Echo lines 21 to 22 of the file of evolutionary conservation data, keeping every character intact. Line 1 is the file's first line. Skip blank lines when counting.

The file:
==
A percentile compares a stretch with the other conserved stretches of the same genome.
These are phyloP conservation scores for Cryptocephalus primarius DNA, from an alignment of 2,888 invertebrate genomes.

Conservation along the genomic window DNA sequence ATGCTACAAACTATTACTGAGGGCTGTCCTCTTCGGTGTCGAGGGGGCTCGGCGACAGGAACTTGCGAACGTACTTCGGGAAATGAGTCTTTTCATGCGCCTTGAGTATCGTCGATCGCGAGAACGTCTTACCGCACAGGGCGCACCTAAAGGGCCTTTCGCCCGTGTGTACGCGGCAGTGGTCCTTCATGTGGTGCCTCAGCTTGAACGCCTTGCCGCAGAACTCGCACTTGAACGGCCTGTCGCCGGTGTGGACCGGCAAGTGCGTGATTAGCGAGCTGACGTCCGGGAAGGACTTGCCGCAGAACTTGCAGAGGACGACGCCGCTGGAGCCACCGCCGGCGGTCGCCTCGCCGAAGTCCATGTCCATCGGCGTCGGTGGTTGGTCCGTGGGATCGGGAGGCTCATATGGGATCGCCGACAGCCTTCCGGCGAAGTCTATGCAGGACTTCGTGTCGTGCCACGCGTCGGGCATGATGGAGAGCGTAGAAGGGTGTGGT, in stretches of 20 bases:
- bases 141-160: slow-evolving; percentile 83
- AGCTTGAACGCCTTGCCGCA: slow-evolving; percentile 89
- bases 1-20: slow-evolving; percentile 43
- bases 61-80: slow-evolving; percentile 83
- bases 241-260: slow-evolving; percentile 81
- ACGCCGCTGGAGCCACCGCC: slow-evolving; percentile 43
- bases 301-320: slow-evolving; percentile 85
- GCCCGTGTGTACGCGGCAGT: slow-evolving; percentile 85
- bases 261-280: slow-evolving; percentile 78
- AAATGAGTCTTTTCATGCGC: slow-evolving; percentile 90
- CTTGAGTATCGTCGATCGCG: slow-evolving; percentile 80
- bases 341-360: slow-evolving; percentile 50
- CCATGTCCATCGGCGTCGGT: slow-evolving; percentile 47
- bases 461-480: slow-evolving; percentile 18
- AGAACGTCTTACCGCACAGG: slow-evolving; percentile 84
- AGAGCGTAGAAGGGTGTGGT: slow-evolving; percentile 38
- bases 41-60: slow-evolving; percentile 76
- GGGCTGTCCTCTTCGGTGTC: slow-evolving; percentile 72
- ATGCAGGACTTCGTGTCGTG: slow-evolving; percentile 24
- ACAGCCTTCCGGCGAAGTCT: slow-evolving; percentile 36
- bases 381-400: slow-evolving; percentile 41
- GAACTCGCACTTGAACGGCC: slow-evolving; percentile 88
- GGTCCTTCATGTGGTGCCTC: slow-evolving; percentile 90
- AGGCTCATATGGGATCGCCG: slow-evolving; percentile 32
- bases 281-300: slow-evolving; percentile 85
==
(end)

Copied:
- GGGCTGTCCTCTTCGGTGTC: slow-evolving; percentile 72
- ATGCAGGACTTCGTGTCGTG: slow-evolving; percentile 24